Using Custody To Avoid Child Support: It's Not That Simple

Although both parents are responsible for financially supporting their child, usually one parent must pay child support to balance the burden of child-related costs. Typically, it's the parent who spends less time with the child (called the noncustodial parent).

On average, mothers have more custody time, so it's more common for a father to pay support. Some fathers may try to get custody so they don't have to pay child support.

Regardless of whether a father wants custody to avoid child support or to spend more time with his child, more parenting time does not guarantee they won't have to pay. Fathers should consider other ways to reduce the support amount before pursuing custody based on support alone.

You may still have to pay support

Every state has a guideline formula for calculating support. If the formula determines you owe support based on the factors considered (e.g., income, parenting time), the court will order you to pay it.

You might seek joint physical custody thinking that if each parent spends equal time with the child, the support amount due will be zero. However, if you have a higher income than the mother, most states will still hold you responsible for paying support.

Getting a custody order for sole physical custody is a better way to avoid support, but it's difficult. You'd need to show the court strong evidence that proves the mother should receive little to no parenting time.

If you've already been ordered to pay support, it is very hard to convince a court to cancel the order, even if you lose your job. The best course of action is to ask the court for an order modification (more below).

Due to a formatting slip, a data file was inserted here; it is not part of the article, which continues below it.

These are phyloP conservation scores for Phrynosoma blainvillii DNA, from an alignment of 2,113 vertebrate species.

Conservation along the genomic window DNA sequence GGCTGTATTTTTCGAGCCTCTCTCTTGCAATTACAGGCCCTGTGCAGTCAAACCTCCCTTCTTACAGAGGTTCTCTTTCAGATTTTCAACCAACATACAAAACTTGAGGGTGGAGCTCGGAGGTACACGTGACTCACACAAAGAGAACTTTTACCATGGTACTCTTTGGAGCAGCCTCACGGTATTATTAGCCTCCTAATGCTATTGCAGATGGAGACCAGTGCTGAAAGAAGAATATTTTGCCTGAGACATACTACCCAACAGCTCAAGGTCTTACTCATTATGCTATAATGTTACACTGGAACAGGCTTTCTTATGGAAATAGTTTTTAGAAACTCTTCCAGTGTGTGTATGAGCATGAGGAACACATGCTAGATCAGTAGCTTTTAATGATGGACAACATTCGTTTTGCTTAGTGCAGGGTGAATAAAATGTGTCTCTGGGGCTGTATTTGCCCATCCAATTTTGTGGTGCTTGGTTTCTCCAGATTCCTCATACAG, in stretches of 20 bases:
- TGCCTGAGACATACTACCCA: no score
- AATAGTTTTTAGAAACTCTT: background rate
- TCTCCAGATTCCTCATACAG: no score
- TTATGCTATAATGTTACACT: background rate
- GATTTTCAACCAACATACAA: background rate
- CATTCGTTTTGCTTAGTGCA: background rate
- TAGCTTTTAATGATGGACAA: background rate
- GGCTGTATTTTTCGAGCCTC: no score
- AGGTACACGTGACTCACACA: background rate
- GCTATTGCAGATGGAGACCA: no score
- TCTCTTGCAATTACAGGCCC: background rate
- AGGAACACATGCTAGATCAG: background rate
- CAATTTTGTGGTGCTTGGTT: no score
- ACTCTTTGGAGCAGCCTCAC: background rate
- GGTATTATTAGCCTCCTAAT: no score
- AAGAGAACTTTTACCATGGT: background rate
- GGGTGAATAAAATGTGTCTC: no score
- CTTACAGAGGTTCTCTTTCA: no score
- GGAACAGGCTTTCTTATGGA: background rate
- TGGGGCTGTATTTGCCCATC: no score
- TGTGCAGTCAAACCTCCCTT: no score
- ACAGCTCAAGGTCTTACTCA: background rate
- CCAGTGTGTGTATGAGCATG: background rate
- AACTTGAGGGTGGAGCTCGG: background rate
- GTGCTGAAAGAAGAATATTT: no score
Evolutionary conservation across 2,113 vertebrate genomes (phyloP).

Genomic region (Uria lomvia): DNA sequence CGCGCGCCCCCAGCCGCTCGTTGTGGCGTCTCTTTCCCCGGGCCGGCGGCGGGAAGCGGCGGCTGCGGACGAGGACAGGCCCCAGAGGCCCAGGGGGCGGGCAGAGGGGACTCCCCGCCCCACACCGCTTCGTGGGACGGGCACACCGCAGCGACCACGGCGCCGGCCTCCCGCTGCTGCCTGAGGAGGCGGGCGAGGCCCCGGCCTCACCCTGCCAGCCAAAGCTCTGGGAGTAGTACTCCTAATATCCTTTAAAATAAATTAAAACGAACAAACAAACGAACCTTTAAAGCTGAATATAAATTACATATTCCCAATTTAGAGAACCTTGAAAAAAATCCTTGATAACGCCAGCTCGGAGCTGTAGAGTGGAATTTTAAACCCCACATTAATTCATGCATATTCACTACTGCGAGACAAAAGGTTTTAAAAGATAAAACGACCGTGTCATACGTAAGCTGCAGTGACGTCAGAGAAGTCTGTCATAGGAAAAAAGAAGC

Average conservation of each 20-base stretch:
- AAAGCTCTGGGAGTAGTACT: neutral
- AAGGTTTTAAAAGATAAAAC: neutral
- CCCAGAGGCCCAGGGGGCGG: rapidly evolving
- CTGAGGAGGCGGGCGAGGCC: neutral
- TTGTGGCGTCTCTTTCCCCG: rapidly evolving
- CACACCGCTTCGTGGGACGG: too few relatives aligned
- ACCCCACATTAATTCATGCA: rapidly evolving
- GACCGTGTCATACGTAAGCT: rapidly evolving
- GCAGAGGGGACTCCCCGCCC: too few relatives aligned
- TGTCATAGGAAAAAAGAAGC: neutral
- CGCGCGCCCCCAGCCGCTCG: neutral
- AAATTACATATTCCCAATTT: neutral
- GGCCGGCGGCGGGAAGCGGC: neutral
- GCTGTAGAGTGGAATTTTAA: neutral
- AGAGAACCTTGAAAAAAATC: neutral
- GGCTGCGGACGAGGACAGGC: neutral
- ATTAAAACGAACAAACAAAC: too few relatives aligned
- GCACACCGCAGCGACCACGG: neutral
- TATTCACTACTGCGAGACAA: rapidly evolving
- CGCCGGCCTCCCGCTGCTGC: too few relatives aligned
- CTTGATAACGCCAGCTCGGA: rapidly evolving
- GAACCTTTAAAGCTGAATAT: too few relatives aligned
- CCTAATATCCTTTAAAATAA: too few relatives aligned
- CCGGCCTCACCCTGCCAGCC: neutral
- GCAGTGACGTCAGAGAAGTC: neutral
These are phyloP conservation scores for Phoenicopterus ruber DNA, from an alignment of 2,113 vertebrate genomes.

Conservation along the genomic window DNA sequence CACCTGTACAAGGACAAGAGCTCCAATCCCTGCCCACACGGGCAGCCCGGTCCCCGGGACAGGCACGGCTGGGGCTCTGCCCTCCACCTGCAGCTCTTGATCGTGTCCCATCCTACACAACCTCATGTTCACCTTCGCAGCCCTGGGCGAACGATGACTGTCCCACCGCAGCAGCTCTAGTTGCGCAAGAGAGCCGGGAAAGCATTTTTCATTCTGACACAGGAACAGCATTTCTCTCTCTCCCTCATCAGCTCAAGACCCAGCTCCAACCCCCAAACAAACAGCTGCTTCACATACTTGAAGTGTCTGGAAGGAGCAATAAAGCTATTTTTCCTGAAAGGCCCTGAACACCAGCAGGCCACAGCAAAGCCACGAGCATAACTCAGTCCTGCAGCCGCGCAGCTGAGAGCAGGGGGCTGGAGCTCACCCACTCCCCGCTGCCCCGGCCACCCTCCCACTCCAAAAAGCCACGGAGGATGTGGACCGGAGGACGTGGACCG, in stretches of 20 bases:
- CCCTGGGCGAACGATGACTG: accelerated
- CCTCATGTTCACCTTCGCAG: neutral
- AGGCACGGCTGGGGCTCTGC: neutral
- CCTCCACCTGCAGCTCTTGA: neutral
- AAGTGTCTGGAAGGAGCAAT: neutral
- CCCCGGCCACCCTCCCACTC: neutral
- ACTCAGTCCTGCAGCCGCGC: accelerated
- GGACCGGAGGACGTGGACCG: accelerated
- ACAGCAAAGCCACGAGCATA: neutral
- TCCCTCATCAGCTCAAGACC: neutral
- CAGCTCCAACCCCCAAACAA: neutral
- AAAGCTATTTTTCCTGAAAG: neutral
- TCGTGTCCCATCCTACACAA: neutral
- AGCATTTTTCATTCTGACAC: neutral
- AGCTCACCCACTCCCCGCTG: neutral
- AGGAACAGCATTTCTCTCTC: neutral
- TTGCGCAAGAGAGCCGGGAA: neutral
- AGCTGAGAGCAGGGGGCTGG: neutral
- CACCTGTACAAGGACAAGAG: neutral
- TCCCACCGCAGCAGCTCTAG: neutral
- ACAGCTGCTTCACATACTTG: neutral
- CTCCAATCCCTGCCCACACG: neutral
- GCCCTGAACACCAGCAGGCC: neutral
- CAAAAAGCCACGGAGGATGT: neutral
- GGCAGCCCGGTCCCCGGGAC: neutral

The only guaranteed ways for support to end are if parents get back together or the child becomes legally independent based on age (usually 18) or via emancipation, marriage or joining the military.

You may end up spending just as much — if not more

Ideally, you spend roughly the same amount on your child whether you cover costs during parenting time or pay support.

If you're the child's primary caretaker, you might even spend more than you would paying child support. Custodial parents often have higher child-related costs because they pay for extras like gas to transport the child to and from school in addition to basic necessities. These costs are unpredictable, unlike child support.

Other ways to reduce your support payment

There are ways besides getting custody that may help you lower your support obligation.

Explain your situation to the other parent

Courts usually don't account for how much parents spend on their own living costs when calculating child support, which can make paying support a real strain for some.

Tell the other parent you're struggling to make the payments. They might be sympathetic to your situation, and be willing to come to an agreement on a manageable support amount. Remember, the court must approve the amount. If it's too low to suit the child's needs, it won't be approved.